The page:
David Shechtman puts context and framework around how handling Adversity constructively can powerfully contribute to a person’s ability to improve.
The Center for Creative Leadership published a report a number of years ago defining Hardships as being one of three key aspects related to how leaders grow (Significant Relationships and Assignments being the other two). I prefer to use the term Adversity rather than Hardships.
A challenge many of us face when staring down an Adversity is that we don’t have what we need to get through it. This may sound like alarming news, but it isn’t. In fact, most of life is this way. While we may feel embarrassed or foolish for not having a skill that we need at work, we’ve all spent most of our life coping with this same struggle. Think of it this way: we all were born into this world with absolutely no skills (other than the ability to cry); we all started school not knowing what to do or how to learn; we all played sports or joined clubs not knowing how to perform or fit in. In fact, I think it’s outrageous that as adults many of us feel ashamed at not knowing what to do in a given situation. It’s actually our natural state.
The key, then, is what we do when facing a situation in which we don’t know what to do or how to show up. What do we do when facing this sort of ambiguity? Do we embrace the uncertainty and attempt to learn? Or do we look the other way and avoid responsibility?
Two particular authors come to mind on this topic. The first is Robert Quinn. In addition to writing the powerful book Deep Change, Quinn also wrote a couple of other works. Building The Bridge As You Walk On It is one of my favorites. It’s in this book that he describes the concept of Adaptive Confidence, which is the notion that successful people learn and evolve in real time. They don’t always rely on past experiences, academic learning, or routinized training. Rather, they find themselves in a spot they’ve never been and use their basic skills and intuition to figure out what to do next. The key is that they have faith. They don’t believe in some external concept; they believe in themselves.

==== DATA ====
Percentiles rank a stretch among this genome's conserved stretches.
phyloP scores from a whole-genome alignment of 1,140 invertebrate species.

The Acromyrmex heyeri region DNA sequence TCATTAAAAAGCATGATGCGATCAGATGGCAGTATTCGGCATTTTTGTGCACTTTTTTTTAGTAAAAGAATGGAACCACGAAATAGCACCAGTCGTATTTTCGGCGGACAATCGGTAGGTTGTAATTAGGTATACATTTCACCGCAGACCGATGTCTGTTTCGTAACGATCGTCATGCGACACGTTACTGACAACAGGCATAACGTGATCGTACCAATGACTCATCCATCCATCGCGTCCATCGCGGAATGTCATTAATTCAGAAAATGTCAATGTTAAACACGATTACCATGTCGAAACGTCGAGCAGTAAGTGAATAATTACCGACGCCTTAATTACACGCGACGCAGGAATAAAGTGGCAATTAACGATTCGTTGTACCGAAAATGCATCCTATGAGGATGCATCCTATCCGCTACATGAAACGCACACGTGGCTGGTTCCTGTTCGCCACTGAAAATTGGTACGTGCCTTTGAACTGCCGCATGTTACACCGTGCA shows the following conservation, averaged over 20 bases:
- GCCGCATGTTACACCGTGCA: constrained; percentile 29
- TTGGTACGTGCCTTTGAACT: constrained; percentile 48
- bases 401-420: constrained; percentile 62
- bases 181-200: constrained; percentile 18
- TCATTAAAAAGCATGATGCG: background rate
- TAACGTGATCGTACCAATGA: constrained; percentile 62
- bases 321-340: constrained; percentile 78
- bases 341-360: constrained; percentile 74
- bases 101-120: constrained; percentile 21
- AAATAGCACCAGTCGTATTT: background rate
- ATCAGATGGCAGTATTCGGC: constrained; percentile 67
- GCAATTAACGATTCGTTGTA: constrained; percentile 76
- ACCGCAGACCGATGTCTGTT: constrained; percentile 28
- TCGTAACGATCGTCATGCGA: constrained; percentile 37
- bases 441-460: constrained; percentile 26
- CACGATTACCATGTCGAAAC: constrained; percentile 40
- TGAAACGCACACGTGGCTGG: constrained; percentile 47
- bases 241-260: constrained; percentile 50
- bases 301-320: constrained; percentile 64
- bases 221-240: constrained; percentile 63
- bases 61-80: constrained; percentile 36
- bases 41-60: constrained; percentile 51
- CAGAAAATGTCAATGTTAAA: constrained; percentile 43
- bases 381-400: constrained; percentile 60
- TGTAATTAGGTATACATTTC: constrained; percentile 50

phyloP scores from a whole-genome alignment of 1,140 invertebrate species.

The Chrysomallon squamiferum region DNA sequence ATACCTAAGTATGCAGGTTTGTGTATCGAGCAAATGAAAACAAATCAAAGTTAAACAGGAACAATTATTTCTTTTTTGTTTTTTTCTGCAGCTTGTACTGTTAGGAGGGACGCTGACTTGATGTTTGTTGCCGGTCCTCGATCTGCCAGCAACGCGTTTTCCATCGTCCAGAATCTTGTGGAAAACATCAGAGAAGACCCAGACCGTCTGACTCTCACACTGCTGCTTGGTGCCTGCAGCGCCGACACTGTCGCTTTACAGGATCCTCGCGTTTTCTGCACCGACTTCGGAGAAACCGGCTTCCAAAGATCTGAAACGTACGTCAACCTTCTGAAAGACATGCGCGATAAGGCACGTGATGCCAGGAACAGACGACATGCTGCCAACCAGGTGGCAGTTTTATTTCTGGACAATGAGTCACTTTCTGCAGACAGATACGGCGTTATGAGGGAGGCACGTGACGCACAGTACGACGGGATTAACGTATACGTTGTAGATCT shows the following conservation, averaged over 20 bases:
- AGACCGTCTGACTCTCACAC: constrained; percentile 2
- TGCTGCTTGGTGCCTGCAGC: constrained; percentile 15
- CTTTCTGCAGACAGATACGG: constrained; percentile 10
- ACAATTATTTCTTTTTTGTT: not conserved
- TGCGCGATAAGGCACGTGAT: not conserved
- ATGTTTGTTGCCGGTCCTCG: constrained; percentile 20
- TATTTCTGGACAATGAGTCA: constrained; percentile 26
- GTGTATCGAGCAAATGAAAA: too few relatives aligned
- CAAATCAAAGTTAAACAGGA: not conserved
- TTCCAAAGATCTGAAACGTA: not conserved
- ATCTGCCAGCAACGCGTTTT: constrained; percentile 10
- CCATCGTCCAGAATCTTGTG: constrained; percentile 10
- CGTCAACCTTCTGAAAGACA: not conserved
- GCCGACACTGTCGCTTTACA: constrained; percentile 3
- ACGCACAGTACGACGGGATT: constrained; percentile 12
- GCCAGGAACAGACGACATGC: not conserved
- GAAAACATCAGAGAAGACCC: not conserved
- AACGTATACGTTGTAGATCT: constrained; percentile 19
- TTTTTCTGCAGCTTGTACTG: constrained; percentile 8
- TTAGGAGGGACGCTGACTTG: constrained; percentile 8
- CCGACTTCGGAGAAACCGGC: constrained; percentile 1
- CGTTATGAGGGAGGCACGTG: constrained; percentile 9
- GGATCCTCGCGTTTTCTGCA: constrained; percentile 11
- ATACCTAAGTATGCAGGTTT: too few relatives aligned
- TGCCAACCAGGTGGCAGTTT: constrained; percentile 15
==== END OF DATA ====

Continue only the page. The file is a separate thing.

The second author on the topic is Carol Dweck. Dweck is a behavioral scientist who studies habits of successful individuals. Her book Mindset hints at the conclusions of her work. She has discovered that two basic mindsets pervade the general public: fixed and growth. A person with the fixed mindset believes that he already contains all of the talents, skills, and abilities for his lifetime. Nothing more will come. It’s as good as it gets. Therefore, the fixed mindset person must avoid looking bad or making a mistake because there’s nowhere to go but down. Conversely, a person with the growth mindset believes that she is never done adding new talents, skills, and abilities. If this person doesn’t know what to do, she’ll simply go out and learn about it. There’s no limit. Therefore, failure and disappointments are painful, but they don’t signal an end. They signal an opportunity to learn and get better.
These authors help remind us that Adversities need not be an end to our growth or success, but rather they can be a beginning. Nobody likes to feel uncertain or confused. Yet these are the moments when we learn the most. Facing our limits is good for us – it’s in these moments that we learn vast amounts about our work, our world, and ourselves.
Many of us talk in a professional context about going somewhere we’ve never been or achieving results that we’ve never before attained. This is great. I applaud big thinking. Just remember that this journey—as Joseph Campbell called it—this Hero’s Journey is fraught with challenges and obstacles. This “road of trials” forges our talents and abilities. These experiences prepare us for the rewards that come along the way.
The road of trials helps us discover what we need. We’re not meant to know it all.
Take a few moments right now and answer the following questions:
- What have the big struggles in my life taught me?
- What are five talents I now have that came as a result of overcoming Adversity?
- What’s a struggle that I’m involved in right now that has the chance to teach me something important?